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Gwen Macsai, a JRC member for more than a decade, agreed. “I would say that JRC is very, very open-minded,” said Macsai, a radio producer whose credits include NPR’s “All Things Considered” and “Morning Edition.” “I think the people who are of the kind of Israel do-or-die, right-or-wrong kind of philosophy always have a home at JRC. But I think the more time goes by, the more [there is] a kind of self-selecting group that is a little bit more critical.”
Macsai doesn’t read Rosen’s blogs regularly, she said, and wasn’t sure she remembered which was the first controversy that he raised. “I’m someone who largely agrees with the stuff that he talks about,” she said. Other congregants decidedly do not. Lisa Pildes, who joined JRC long before 1998, when Rosen was hired, considers Rosen’s views on Israel to be “anti-Zionist, wrong-headed, poorly thought out [and] dangerous.
“Certainly, there are times when I wonder why we are still members,” she said.
The synagogue is more than its rabbi, in Pildes’ mind, and she has decades-long friendships with other members.
“There is a community here, which Brant had very little to do with creating and which we are loath to abandon,” she said. “Plus, to put it bluntly, if we and those who feel like we do quit, we would leave Brant with a bigger platform, and there would be no one left in the JRC community to counterbalance his views on Israel.”
Other congregants are more comfortable with a rabbi whose Facebook profile cover photo is a picture he took of a vaulted ceiling at a mosque in Esfahan, Iran, during a 2008 trip. Over coffee at Starbucks in 2011, Rosen told one congregant that he intended to take vacation days to fulfill a dream of participating in an olive harvest at a Palestinian village in the Israeli-occupied West Bank. She told him that if he was serious about taking the congregation on his journey, he had to do so literally.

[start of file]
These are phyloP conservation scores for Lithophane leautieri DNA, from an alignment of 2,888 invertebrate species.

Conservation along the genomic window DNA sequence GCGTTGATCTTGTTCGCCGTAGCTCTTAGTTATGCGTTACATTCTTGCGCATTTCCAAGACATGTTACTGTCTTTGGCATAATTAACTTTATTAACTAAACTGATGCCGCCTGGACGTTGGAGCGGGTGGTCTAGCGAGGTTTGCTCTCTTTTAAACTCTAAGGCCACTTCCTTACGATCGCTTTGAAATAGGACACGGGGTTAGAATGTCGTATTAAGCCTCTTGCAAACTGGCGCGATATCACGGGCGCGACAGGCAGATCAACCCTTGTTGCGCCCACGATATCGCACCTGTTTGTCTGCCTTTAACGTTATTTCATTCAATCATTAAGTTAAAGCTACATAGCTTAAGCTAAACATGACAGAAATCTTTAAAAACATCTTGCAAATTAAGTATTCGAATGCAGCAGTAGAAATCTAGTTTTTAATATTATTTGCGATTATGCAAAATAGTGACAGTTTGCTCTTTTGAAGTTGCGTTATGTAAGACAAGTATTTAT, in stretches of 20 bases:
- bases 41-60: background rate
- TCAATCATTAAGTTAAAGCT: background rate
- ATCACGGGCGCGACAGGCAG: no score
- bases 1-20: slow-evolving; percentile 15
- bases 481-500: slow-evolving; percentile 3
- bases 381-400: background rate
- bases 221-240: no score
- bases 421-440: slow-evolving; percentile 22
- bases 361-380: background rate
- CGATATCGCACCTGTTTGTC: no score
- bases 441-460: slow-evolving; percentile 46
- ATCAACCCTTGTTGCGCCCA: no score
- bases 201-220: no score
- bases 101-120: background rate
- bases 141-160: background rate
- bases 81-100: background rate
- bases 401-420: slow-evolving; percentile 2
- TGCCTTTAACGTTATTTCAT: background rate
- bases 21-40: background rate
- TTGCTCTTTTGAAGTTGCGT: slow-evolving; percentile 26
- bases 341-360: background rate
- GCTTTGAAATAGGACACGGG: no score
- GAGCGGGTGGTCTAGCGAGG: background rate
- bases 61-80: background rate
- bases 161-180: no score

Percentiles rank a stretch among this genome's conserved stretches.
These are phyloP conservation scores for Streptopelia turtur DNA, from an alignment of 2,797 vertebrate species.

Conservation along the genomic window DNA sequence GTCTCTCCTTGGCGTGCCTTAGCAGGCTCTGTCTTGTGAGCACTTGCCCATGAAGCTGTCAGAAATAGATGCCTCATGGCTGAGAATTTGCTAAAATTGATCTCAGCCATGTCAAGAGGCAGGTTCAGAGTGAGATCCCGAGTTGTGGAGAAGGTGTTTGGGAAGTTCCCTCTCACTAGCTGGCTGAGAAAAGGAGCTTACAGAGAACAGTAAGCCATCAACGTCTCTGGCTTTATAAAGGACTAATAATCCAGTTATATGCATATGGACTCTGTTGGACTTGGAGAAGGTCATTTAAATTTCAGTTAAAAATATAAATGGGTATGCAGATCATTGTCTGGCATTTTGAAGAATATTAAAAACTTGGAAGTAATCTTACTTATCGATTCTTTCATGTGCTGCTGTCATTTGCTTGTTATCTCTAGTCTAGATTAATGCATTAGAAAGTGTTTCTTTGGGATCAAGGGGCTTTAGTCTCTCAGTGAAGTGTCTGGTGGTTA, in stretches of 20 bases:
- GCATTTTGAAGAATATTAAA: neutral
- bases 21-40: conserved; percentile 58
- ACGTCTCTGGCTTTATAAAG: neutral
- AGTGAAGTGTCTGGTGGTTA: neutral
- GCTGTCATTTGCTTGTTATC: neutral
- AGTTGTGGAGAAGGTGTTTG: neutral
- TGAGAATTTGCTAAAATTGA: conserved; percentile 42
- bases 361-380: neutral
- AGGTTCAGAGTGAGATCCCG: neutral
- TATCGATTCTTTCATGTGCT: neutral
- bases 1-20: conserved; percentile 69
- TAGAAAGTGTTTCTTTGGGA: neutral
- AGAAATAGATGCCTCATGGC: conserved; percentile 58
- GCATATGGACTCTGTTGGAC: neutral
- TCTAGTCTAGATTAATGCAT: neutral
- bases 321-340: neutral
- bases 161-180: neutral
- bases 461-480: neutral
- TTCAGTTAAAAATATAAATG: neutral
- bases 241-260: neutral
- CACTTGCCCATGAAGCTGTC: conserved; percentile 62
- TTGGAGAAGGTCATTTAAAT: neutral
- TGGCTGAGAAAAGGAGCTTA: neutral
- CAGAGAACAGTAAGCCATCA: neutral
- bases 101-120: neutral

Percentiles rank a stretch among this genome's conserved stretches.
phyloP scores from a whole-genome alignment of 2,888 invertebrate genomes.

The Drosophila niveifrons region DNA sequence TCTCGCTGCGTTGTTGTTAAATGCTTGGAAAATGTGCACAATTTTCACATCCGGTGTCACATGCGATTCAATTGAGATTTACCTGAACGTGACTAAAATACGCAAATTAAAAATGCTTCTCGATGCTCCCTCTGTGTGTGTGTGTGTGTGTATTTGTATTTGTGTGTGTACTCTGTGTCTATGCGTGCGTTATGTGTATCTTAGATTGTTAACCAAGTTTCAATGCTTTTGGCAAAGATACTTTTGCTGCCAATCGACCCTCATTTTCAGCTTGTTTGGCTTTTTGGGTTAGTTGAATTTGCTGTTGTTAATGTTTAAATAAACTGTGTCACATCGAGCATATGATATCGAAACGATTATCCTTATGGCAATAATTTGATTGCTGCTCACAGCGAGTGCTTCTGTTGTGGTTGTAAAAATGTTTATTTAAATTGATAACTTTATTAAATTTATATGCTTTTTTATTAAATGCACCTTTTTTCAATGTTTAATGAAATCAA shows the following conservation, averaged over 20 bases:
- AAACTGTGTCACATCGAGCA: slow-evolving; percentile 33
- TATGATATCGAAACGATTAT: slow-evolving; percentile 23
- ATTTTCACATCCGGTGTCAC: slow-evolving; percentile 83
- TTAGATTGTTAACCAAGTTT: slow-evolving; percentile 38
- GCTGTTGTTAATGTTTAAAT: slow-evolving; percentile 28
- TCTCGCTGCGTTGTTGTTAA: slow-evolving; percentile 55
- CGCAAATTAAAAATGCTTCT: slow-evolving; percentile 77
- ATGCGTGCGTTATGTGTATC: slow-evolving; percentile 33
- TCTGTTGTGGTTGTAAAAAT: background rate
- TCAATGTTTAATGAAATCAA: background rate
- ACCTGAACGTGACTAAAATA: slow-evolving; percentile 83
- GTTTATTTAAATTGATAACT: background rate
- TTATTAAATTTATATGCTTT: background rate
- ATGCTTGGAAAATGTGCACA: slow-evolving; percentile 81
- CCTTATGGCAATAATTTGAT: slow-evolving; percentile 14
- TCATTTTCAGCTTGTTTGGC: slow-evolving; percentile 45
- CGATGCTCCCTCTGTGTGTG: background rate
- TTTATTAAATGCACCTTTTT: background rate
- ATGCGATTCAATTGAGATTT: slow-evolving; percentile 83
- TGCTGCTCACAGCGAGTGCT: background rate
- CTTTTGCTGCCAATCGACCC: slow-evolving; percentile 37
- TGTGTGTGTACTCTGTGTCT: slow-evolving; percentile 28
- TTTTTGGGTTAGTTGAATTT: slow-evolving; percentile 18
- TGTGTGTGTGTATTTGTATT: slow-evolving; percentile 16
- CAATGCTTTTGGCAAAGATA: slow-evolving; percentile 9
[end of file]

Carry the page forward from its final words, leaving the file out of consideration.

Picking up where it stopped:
On the trip, Rosen took congregants to the Deheishe refugee camp, just outside Jerusalem — where they stayed in people’s homes — and to the West Bank Palestinian town of Jenin. They also saw up close the barrier that Israel has constructed to separate its population from the West Bank. Israel states that it built the wall for security reasons, but the barrier also juts deep into the occupied territory at points, to encircle exclusively Jewish settlements there, absorbing land and separating Palestinian farmers from their own land at times. The group also attended a nonviolent rally in East Jerusalem.
“We did a lot of stuff that congregants don’t usually do with their rabbis,” Rosen said. “It was the most gratifying moment of my career, because they were willing to go with me.”
But if Rosen has led some of his congregants to new Holy Land territories, there has been a symbiotic balance, he said. In that same busy year, 2008, the synagogue was constructing a new building, and its environmental task force lobbied for a green building. “I didn’t even know what LEED certification was,” Rosen admitted, referring to the U.S. Green Building Council’s protocol for grading the environmental footprint of buildings. Although JRC aimed for Leadership in Energy & Environmental Design gold, its new building — $9 million according to Chicago magazine—did better: platinum. “We are all still blinking our eyes,” Rosen said.
Africa also didn’t occupy a significant position on his radar when Rosen came to Evanston, but he has been to the continent three times with JRC’s global AIDS task force.
Learning from his community and working face to face with people in the real world are a couple of the reasons that Rosen says he wouldn’t choose full-time activism, which he clearly enjoys, over the pulpit.
“I’m a people person, and my day-to-day work is with people, and that’s what I love about my work,” he said. “I think I would lose that if I became an executive director of a solidarity organization.”
Contact Menachem Wecker at email@example.com